Falling oil prices means good news for all but Russian airline profitability

Even the most optimistic projections for airline profitability in 2014 seem to be exceeded as the price of crude oil continues to fall. This year oil futures figures have virtually halved and the price of a barrel of crude oil dropped below US$50.00 this week. In June it was projected that globally, airlines would make a combined net profit of US$18 billion, this figure has now been revised upwards to $19.9bn and is expected to reach US$25bn for 2015.
Based on per passenger figures, airlines should make a net profit of US$7.08 in 2015, up from US$6.02 earned this year and more than double the US$3.38 earned per passenger in 2013. Because the airline industry is so incredibly competitive and flight prices so critical, response to a change in oil prices is reflected almost instantaneously in air fares. As a consequence, domestic flights are expected to fall by some 5.1% in 2015, while cargo and freight costs are expected to fall by 5.8%.
“The industry outlook is improving. The global economy continues to recover and the fall in oil prices should strengthen the upturn next year. While we see airlines making US$25bn in 2015, it is important to remember that this is still just a 3.2% net profit margin. The industry story is largely positive, but there are a number of risks in today’s global environment—political unrest, conflicts, and some weak regional economies- among them. And a 3.2% net profit margin does not leave much room for a deterioration in the external environment before profits are hit,” IATA’s Director General and CEO, Tony Tyler has stated.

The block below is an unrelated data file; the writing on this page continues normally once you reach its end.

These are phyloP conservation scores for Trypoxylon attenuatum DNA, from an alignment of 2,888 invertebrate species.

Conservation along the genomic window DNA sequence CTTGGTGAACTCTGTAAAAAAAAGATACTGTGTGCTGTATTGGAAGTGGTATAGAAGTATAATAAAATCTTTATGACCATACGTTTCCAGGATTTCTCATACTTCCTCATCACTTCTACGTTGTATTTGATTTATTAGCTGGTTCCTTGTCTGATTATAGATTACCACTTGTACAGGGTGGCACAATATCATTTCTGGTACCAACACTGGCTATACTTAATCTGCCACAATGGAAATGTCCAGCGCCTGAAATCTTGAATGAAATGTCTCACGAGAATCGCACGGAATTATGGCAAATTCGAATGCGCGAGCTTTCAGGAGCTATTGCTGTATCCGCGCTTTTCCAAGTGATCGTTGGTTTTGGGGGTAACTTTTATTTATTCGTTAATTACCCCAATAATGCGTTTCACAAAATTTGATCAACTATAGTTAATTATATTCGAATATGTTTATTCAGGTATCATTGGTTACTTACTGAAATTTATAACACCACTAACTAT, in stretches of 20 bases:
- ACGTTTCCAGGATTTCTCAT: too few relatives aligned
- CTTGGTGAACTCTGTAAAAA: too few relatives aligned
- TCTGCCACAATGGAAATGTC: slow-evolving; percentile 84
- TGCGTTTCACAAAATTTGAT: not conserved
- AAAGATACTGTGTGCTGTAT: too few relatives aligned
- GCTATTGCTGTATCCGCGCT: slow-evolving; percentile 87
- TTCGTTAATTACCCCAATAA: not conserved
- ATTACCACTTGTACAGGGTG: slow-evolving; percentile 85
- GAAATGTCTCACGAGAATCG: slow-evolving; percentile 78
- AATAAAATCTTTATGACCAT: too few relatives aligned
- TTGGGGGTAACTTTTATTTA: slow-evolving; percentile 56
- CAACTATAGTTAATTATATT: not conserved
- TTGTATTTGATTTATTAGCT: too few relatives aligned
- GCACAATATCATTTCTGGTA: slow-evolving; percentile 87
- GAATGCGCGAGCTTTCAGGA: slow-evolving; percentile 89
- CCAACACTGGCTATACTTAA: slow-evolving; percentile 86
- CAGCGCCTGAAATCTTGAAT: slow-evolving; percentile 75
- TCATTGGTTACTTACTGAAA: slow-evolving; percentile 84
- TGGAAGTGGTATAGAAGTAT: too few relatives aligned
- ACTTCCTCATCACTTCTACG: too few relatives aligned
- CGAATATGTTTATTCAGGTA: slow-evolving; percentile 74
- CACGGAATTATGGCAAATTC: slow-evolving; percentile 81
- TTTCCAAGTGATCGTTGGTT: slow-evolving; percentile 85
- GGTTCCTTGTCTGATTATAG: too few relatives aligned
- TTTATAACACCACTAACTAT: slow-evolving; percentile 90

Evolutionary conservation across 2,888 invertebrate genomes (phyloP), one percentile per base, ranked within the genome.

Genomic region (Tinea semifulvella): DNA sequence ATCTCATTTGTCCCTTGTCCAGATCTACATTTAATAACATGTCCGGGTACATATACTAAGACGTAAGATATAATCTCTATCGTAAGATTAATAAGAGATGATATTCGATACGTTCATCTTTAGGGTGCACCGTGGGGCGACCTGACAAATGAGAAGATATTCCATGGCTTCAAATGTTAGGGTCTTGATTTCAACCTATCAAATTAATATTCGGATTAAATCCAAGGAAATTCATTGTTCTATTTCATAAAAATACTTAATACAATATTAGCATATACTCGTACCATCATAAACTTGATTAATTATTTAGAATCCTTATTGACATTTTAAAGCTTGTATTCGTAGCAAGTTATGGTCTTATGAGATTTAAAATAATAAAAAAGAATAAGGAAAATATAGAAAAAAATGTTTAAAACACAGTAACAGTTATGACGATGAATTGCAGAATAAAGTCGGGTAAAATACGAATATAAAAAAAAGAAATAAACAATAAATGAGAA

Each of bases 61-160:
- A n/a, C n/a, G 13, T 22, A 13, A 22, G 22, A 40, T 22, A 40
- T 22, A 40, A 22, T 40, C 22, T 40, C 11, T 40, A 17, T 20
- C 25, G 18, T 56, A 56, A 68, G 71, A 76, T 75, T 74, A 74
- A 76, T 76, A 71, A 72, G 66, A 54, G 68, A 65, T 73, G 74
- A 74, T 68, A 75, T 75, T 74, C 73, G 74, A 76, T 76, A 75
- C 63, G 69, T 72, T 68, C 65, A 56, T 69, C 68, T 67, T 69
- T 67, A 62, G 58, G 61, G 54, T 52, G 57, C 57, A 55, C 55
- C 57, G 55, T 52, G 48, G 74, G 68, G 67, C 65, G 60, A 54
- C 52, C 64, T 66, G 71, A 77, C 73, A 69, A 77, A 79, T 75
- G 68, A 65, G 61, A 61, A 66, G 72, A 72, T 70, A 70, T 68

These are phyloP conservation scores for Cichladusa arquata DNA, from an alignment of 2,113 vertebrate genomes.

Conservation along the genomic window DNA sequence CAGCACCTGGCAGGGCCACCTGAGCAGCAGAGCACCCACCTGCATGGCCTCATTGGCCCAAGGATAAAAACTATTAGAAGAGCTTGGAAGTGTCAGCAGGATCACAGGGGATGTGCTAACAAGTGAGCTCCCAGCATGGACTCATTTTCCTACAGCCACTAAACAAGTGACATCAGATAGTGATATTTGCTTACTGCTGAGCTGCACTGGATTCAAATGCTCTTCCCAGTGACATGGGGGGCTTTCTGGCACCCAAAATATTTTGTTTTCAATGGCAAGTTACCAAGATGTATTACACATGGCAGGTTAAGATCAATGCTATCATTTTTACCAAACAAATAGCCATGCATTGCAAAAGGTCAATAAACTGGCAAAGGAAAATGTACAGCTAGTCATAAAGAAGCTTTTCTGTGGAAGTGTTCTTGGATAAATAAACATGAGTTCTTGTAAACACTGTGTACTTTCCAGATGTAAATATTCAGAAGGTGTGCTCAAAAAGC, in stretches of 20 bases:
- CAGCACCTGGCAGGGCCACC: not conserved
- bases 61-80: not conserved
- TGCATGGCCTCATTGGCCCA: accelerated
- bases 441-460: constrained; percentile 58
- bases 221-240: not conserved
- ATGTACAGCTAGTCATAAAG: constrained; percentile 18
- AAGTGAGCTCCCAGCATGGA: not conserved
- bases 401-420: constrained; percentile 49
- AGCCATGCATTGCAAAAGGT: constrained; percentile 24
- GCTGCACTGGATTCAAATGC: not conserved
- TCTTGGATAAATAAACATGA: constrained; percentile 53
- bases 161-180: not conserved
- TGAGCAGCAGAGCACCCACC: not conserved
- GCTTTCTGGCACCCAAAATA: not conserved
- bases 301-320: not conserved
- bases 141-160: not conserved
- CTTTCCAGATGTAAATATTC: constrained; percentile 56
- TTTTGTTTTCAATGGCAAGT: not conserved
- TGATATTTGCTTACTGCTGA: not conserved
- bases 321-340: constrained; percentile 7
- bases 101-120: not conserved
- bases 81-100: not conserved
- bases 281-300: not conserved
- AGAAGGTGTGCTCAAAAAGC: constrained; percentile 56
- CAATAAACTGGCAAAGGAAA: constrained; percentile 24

However the news is not good for Russian airlines for a number of reasons. Firstly the value of the ruble is collapsing as much of Russia’s economy depends on revenue from oil – at the end of the 2014 the value of the ruble had fallen by 40%. The knock-on effect means fewer Russians are now travelling on the more popular routes, so despite lower fuel costs, this is negated by lack of ticket sales. While other airlines have reduced their prices, Russian airlines have increased fares twice last year, seeing an increase of 10%.
Russian airlines have substantial costs in foreign currency — predominantly aircraft leases — which have risen proportionately to the collapse of the ruble. According to Deutsche Bank, Aeroflot earns 90% of its income in rubles, while 60% of its outgoings are in foreign currencies. “The situation is very serious,” Oleg Panteleyev, editor-in-chief of the specialist website AviaPort, stated “The result is obvious: as a drop in traffic is inevitable, they must return planes to lessors, reduce foreign currency costs and lower the number of planes and flights.”
Russian airlines have leased and placed new orders for planes from Airbus and Boeing to replace an ageing fleet of fuel-thirsty Russian aircraft. However concern exists regarding the third-largest Russian airline, Utair. Currently unable to reduce its debts, Alfa Bank has been trying to seize Utair’s aircraft through court proceedings.

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